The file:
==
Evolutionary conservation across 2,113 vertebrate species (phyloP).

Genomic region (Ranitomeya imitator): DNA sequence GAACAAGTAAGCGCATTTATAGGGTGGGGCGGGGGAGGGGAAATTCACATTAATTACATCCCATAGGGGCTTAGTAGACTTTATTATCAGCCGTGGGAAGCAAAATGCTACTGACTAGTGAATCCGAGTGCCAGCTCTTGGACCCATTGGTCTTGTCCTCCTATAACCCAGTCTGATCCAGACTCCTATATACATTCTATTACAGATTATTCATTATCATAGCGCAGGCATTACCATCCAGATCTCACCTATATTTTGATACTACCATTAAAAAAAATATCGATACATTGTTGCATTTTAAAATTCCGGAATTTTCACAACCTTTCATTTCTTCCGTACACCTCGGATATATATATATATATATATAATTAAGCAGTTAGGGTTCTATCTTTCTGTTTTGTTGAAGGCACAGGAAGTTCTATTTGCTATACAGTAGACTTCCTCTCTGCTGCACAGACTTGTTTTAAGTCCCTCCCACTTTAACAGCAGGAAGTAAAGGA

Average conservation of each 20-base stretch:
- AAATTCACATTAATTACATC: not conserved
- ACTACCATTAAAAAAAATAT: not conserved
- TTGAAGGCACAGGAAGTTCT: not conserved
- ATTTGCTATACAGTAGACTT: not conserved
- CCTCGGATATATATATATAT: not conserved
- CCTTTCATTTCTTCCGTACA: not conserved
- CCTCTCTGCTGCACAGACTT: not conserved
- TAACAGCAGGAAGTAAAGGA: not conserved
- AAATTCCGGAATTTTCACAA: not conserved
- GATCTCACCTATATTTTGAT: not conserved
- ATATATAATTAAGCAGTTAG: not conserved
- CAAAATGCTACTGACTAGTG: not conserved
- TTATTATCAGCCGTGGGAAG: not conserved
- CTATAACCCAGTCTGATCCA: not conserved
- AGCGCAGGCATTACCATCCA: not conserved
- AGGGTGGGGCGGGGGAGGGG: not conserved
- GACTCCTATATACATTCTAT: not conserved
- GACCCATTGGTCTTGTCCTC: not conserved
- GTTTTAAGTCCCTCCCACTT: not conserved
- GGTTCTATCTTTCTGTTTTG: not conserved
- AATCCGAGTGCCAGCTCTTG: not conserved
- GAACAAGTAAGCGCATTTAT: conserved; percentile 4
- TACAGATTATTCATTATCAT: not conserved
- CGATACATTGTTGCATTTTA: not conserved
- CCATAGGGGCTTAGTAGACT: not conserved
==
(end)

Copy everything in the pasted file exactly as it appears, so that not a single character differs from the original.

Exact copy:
Evolutionary conservation across 2,113 vertebrate species (phyloP).

Genomic region (Ranitomeya imitator): DNA sequence GAACAAGTAAGCGCATTTATAGGGTGGGGCGGGGGAGGGGAAATTCACATTAATTACATCCCATAGGGGCTTAGTAGACTTTATTATCAGCCGTGGGAAGCAAAATGCTACTGACTAGTGAATCCGAGTGCCAGCTCTTGGACCCATTGGTCTTGTCCTCCTATAACCCAGTCTGATCCAGACTCCTATATACATTCTATTACAGATTATTCATTATCATAGCGCAGGCATTACCATCCAGATCTCACCTATATTTTGATACTACCATTAAAAAAAATATCGATACATTGTTGCATTTTAAAATTCCGGAATTTTCACAACCTTTCATTTCTTCCGTACACCTCGGATATATATATATATATATATAATTAAGCAGTTAGGGTTCTATCTTTCTGTTTTGTTGAAGGCACAGGAAGTTCTATTTGCTATACAGTAGACTTCCTCTCTGCTGCACAGACTTGTTTTAAGTCCCTCCCACTTTAACAGCAGGAAGTAAAGGA

Average conservation of each 20-base stretch:
- AAATTCACATTAATTACATC: not conserved
- ACTACCATTAAAAAAAATAT: not conserved
- TTGAAGGCACAGGAAGTTCT: not conserved
- ATTTGCTATACAGTAGACTT: not conserved
- CCTCGGATATATATATATAT: not conserved
- CCTTTCATTTCTTCCGTACA: not conserved
- CCTCTCTGCTGCACAGACTT: not conserved
- TAACAGCAGGAAGTAAAGGA: not conserved
- AAATTCCGGAATTTTCACAA: not conserved
- GATCTCACCTATATTTTGAT: not conserved
- ATATATAATTAAGCAGTTAG: not conserved
- CAAAATGCTACTGACTAGTG: not conserved
- TTATTATCAGCCGTGGGAAG: not conserved
- CTATAACCCAGTCTGATCCA: not conserved
- AGCGCAGGCATTACCATCCA: not conserved
- AGGGTGGGGCGGGGGAGGGG: not conserved
- GACTCCTATATACATTCTAT: not conserved
- GACCCATTGGTCTTGTCCTC: not conserved
- GTTTTAAGTCCCTCCCACTT: not conserved
- GGTTCTATCTTTCTGTTTTG: not conserved
- AATCCGAGTGCCAGCTCTTG: not conserved
- GAACAAGTAAGCGCATTTAT: conserved; percentile 4
- TACAGATTATTCATTATCAT: not conserved
- CGATACATTGTTGCATTTTA: not conserved
- CCATAGGGGCTTAGTAGACT: not conserved